at will either as arms
or legs. Their eyes were set at the extreme sides of their heads a
trifle above the center and protruded in such a manner that they could
be directed either forward or back and also independently of each
other, thus permitting this queer animal to look in any direction, or
in two directions at once, without the necessity of turning the head.
The ears, which were slightly above the eyes and closer together, were
small, cup-shaped antennae, protruding not more than an inch on these
young specimens. Their noses were but longitudinal slits in the center
of their faces, midway between their mouths and ears.
There was no hair on their bodies, which were of a very light
yellowish-green color. In the adults, as I was to learn quite soon,
this color deepens to an olive green and is darker in the male than in
the female. Further, the heads of the adults are not so out of
proportion to their bodies as in the case of the young.
The iris of the eyes is blood red, as in Albinos, while the pupil is
dark. The eyeball itself is very white, as are the teeth. These
latter add a most ferocious appearance to an otherwise fearsome and
terrible countenance, as the lower tusks curve upward to sharp points
which end about where the eyes of earthly human beings are located.
The whiteness of the teeth is not that of ivory, but of the snowiest
and most gleaming of china. Against the dark background of their olive
skins their tusks stand out in a most striking manner, making these
weapons present a singularly formidable appearance.
Most of these details I noted later, for I was given but little time to
speculate on the wonders of my new discovery. I had seen that the eggs
were in the process of hatching, and as I stood watching the hideous
little monsters break from their shells I failed to note the approach
of a score of full-grown Martians from behind me.
Coming, as they did, over the soft and soundless moss, which covers
practically the entire surface of Mars with the exception of the frozen
areas at the poles and the scattered cultivated districts, they might
have captured me easily, but their intentions were far more sinister.
It was the rattling of the accouterments of the foremost warrior which
On such a little thing my life hung that I often marvel that I escaped
so easily. Had not the rifle of the leader of
Fairly jumped at me like a mad dog.Page 10
But his words were of no avail, and only tended to anger Black Michael, so he was forced to desist and make the best he could of a bad situation.Page 18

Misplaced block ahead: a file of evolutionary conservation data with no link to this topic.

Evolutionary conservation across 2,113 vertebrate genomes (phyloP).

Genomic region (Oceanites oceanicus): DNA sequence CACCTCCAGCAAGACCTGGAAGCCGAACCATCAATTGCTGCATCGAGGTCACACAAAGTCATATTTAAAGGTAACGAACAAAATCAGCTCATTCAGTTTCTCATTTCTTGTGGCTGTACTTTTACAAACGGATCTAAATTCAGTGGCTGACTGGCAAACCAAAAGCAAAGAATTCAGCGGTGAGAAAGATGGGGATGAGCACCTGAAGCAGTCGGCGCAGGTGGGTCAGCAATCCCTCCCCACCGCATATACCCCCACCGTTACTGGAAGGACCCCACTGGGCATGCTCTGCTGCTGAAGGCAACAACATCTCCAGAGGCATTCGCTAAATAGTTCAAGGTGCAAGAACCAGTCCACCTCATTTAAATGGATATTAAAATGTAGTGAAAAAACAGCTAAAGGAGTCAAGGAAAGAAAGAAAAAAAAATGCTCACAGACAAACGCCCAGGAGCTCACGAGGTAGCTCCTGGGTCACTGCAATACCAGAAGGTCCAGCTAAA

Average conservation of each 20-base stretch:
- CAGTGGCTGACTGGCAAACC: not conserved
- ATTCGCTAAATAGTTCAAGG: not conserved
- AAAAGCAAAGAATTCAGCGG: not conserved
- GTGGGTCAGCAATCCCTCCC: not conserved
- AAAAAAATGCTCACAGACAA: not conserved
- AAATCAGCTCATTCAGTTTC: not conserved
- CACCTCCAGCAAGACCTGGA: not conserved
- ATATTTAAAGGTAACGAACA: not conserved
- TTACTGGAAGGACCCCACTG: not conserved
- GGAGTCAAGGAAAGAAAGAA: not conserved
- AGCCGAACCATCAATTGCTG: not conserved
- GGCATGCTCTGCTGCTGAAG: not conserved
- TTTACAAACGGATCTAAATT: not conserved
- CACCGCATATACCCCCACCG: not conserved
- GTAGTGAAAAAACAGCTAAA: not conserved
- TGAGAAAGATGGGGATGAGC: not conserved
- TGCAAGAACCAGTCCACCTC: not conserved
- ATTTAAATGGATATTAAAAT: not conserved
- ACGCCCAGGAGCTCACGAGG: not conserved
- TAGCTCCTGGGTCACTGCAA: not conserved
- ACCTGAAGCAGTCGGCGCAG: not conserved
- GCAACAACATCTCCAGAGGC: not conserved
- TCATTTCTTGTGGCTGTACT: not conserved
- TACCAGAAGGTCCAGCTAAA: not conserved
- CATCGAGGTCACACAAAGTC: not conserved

Lady Greystoke had been sitting a little way from the cabin, and when she heard his cry she looked up to see the ape springing with almost incredible swiftness, for so large and awkward an animal, in an effort to head off Clayton.Page 28
And day by day his strength was increasing.Page 30
So the scream of Sabor, the lioness, galvanized the brain and muscles of little Tarzan into instant action.Page 47
The march was but a leisurely search for food.Page 52
In advance were fifty black warriors armed with slender wooden spears with ends hard baked over slow fires, and long bows and poisoned arrows.Page 70
Biting, and striking with his huge hands, he killed and maimed a dozen ere the balance could escape to the upper terraces of the forest.Page 72
Tarzan led them by night to the fields of the black men, and there, warned by their chief's superior wisdom, they ate only what they required, nor ever did they destroy what they could not eat, as is the way of Manu, the monkey, and of most apes.Page 94
In the cabin by the beach two thoroughly terrified women clung to each other as they crouched upon the low bench in the gathering darkness.Page 98
At last, under their combined efforts, the great body was slowly dragged farther and farther outside the window, and then there came to Clayton's mind a dawning conception of the rash bravery of his companion's act.Page 106
Philander by the shoulder, and before that worthy gentleman knew whether he was being killed or merely maimed for life, Tarzan had tied one end of his rope securely about Mr.Page 107
Dawn discovered them still recounting their various adventures and speculating upon the identity of the strange guardian and protector they had found on this savage shore.Page 147
"It was the saddest experience of my life, Miss Porter; and then, added to it, there was my own grief--the greatest I have ever known.Page 158
He would go away, far into the jungle and join his tribe.Page 162
"It seems vastly more reasonable," said Professor Porter.Page 163
"Those noises at night make the hair on my head bristle.Page 170
"We shall go on together to the nearest settlement, and there we will charter a boat and sail back down the coast for the treasure and so transport it easily.Page 182
Porter fidgeted in his armchair.Page 195
I have been entertaining a theory concerning those skeletons for the past two months, and I want you to answer my question to the best of your knowledge--were the three skeletons you buried all human skeletons?" "No," said Mr.